Chronic pain — A significant number of patients develop a chronic pain syndrome several months to years after SCI. On average, two-thirds of patients suffer chronic pain [11,12]. Treatment regimens may be complicated and may include opioids and other medications that affect the response to anesthetics and the plan for postoperative pain management. Management of pain syndromes in patients with chronic spinal cord injury is discussed separately. (See "Chronic complications of spinal cord injury and disease", section on 'Pain syndromes'.)  

Airway evaluation — Airway management in patients with chronic SCI may be more challenging for those who have undergone cervical fusion for spine stabilization. In particular, decreased range of neck motion may make direct laryngoscopy more difficult. Alternative devices for endotracheal intubation should be readily available. (See "Management of the difficult airway for general anesthesia in adults", section on 'Planning the airway management approach'.)

ANESTHESIA MANAGEMENT

Choice of anesthetic technique — The choice of anesthetic technique depends on the level of SCI, remaining sensory function, and the surgical procedure. Many patients with chronic SCI undergo anesthesia repeatedly; they often have a preference and know what has worked well in the past. In particular, both general and spinal anesthesia can effectively prevent autonomic dysreflexia (AD) in response to surgery.

General anesthesia may be preferable for patients who cannot tolerate lying flat, who have upper extremity muscle spasms, contractures that make positioning difficult, or high anxiety.

For patients at risk for, or with a history of, AD, or for those with lower extremity muscle spasms, either general or regional anesthesia may be used.

For patients without sensation at the surgical site and who are not at risk for AD (ie, SCI below T6 and no history of AD), monitored anesthesia care with or without sedation is an option.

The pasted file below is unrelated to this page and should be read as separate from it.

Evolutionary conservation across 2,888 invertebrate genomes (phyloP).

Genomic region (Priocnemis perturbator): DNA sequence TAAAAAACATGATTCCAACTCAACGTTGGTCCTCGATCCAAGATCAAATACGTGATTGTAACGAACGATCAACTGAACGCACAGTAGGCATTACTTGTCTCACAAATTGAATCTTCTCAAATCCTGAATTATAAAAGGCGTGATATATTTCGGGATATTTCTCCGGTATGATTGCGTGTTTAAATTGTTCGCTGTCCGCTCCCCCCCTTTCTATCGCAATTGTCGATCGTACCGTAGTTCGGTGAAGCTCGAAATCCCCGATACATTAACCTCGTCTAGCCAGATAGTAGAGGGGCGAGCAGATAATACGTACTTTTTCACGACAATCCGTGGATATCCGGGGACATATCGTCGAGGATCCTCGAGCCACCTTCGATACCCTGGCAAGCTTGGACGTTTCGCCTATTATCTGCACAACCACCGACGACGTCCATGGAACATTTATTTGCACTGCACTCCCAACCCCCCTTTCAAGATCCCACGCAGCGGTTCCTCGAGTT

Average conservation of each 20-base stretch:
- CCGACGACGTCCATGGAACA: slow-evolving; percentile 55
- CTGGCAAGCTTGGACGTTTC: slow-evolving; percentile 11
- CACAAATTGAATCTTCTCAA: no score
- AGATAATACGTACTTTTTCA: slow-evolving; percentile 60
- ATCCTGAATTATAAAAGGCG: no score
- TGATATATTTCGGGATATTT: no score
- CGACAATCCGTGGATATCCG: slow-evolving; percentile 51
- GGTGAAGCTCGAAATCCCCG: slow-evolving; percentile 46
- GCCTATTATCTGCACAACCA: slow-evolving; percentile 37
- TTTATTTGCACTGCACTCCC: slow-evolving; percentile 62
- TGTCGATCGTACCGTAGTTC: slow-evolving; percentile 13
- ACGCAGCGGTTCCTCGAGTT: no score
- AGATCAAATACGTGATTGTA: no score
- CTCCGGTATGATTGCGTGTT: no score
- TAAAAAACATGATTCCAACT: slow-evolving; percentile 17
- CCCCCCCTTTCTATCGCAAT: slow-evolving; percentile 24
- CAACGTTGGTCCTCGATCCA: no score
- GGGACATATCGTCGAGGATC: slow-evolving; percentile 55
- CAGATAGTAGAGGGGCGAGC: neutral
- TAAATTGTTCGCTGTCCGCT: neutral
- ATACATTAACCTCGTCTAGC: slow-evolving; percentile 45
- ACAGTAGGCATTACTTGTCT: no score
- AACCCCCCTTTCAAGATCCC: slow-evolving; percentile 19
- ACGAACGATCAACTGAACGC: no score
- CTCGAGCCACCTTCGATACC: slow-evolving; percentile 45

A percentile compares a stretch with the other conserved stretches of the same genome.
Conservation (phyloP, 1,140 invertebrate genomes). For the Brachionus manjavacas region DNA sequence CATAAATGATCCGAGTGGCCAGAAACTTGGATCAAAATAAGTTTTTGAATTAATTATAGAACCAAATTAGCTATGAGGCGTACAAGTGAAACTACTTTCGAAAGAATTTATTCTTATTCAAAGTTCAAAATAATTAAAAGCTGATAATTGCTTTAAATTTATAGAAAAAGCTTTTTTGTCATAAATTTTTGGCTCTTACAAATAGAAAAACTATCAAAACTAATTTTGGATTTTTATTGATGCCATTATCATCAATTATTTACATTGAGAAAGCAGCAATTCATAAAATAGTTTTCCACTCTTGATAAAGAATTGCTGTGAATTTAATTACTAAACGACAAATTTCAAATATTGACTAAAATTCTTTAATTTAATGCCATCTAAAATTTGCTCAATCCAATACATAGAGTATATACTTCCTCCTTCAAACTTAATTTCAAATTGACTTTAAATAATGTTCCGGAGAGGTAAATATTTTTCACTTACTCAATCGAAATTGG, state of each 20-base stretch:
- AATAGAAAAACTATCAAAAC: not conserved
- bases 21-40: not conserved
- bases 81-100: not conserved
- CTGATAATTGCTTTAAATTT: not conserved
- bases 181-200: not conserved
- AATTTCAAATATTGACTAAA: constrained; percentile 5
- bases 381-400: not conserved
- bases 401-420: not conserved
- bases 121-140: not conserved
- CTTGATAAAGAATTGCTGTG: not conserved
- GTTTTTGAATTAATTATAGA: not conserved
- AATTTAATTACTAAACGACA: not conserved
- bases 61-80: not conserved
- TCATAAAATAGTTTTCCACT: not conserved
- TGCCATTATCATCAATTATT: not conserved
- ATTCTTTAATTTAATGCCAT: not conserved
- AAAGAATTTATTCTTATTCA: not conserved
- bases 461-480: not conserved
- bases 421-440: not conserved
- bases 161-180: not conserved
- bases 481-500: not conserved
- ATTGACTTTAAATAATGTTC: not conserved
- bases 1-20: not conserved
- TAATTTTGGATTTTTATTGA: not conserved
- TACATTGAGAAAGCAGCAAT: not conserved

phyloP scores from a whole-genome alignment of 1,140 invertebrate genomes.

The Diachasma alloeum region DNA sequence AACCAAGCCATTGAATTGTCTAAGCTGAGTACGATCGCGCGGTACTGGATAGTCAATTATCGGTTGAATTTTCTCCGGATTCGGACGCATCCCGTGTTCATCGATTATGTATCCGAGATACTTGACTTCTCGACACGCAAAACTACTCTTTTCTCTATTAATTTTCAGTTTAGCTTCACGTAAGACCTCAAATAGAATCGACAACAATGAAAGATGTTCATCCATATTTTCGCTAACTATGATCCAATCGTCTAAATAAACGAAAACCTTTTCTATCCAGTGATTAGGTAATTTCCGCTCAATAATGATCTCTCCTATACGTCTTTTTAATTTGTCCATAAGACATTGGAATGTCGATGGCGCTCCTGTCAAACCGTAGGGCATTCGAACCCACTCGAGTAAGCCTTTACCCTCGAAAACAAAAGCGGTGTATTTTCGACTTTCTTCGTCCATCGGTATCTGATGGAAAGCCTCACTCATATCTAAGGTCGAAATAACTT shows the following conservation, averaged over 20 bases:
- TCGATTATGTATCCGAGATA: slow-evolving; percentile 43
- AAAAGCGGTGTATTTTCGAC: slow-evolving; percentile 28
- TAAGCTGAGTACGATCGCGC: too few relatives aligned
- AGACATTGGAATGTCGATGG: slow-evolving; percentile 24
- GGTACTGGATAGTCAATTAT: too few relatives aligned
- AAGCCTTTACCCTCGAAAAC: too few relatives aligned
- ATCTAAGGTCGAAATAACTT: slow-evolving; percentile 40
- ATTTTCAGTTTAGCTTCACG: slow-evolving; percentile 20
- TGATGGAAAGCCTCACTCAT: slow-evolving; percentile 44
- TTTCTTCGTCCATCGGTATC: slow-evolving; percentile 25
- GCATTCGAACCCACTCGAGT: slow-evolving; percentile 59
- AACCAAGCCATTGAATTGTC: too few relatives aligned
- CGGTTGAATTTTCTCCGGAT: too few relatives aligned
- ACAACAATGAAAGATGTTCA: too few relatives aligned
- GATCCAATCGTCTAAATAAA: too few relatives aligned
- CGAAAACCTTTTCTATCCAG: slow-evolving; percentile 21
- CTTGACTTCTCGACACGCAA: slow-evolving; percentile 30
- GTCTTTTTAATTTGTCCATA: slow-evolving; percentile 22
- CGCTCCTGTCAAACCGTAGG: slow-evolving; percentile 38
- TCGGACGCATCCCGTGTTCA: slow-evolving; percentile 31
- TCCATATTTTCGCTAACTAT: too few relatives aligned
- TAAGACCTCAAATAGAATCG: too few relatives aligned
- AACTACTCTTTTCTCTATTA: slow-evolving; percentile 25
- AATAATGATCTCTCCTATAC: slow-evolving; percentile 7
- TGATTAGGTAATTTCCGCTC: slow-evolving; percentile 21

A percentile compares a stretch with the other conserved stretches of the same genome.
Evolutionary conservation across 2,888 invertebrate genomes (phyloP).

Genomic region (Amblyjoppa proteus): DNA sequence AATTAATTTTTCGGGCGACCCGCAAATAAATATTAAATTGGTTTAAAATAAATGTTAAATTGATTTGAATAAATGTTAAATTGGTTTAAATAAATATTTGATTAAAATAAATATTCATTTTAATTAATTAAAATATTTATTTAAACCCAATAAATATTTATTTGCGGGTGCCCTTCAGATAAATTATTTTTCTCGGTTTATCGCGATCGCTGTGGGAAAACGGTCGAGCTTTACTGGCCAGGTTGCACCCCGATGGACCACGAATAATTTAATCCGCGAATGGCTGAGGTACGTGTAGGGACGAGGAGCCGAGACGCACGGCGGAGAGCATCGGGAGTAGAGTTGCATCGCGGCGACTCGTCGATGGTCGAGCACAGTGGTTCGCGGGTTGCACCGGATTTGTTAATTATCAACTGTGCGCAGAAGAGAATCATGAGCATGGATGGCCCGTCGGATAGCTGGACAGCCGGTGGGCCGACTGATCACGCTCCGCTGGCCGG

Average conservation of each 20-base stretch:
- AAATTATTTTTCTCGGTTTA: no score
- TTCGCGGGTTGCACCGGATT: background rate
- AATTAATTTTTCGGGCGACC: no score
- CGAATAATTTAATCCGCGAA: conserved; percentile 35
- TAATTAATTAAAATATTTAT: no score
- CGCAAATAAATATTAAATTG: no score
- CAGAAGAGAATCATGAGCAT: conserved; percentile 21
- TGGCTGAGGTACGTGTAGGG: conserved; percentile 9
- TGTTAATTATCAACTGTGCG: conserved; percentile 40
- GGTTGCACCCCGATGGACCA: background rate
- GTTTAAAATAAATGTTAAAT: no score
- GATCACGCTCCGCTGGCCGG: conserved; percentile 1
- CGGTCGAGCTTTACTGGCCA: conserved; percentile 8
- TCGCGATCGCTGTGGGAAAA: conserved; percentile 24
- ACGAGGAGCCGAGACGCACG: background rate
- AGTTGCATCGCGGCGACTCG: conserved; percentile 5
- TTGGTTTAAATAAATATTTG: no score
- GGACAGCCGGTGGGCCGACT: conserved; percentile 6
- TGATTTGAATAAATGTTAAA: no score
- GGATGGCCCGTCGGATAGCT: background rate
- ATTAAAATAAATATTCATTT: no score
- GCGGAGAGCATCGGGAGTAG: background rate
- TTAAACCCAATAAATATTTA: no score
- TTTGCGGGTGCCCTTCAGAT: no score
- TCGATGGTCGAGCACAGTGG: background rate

For patients with incomplete sensory loss without risk for AD or spasms, local anesthesia or peripheral nerve block may be adequate for surgery.

Monitoring — In most cases, monitoring for anesthesia for patients with chronic SCI should be performed as it would be for patients without SCI, determined by the surgical procedure and other comorbidities.

Continuous intraarterial pressure monitoring may be appropriate for patients with a history of severe AD, allowing immediate response to hemodynamic changes, and the use of potent vasodilators.

Premedication — Patients with high SCI may be more sensitive to sedative medications than those without SCI. We do not routinely premedicate these patients with sedatives, and when we do, we titrate the dose to effect (eg, midazolam, 0.5-mg intravenous [IV] increments).

General anesthesia

Induction of anesthesia — Induction of anesthesia with IV medication is appropriate for most adults who require general anesthesia. Rarely, induction is performed with inhalation of a volatile anesthetic. Choice of induction agents relates to the plan for airway management, as well as other patient factors.

Induction agents — The choice of induction agent for general anesthesia is determined by factors other than the patient's SCI. (See "General anesthesia: Intravenous induction agents".)